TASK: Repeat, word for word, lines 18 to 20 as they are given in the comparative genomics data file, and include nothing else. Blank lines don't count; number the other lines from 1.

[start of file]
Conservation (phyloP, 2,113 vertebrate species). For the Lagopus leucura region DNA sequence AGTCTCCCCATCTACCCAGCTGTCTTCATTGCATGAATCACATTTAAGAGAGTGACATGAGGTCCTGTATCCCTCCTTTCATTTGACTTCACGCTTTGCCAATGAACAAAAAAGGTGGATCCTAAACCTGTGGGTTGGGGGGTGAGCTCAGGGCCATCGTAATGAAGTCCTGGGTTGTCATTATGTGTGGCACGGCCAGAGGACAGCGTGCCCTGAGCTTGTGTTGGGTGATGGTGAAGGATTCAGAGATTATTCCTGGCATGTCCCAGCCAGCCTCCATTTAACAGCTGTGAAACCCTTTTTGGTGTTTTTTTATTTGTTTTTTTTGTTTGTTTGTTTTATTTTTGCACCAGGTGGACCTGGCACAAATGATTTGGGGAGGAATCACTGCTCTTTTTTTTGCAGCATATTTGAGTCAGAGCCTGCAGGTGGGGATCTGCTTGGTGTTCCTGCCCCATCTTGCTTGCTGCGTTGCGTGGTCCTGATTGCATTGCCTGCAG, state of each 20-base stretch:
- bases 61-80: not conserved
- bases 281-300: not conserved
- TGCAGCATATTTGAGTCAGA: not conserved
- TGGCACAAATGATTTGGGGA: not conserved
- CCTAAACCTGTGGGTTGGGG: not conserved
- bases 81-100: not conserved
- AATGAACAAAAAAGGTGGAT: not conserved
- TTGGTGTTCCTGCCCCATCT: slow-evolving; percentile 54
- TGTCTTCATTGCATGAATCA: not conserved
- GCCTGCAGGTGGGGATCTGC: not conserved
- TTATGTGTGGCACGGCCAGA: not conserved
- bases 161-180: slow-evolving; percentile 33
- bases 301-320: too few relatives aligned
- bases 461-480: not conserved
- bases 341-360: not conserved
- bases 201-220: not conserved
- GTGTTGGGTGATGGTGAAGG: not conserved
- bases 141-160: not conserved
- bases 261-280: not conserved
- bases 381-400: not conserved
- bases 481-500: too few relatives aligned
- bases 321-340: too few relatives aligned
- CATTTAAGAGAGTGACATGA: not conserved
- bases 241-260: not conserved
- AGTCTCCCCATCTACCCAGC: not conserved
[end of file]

- GTGTTGGGTGATGGTGAAGG: not conserved
- bases 141-160: not conserved
- bases 261-280: not conserved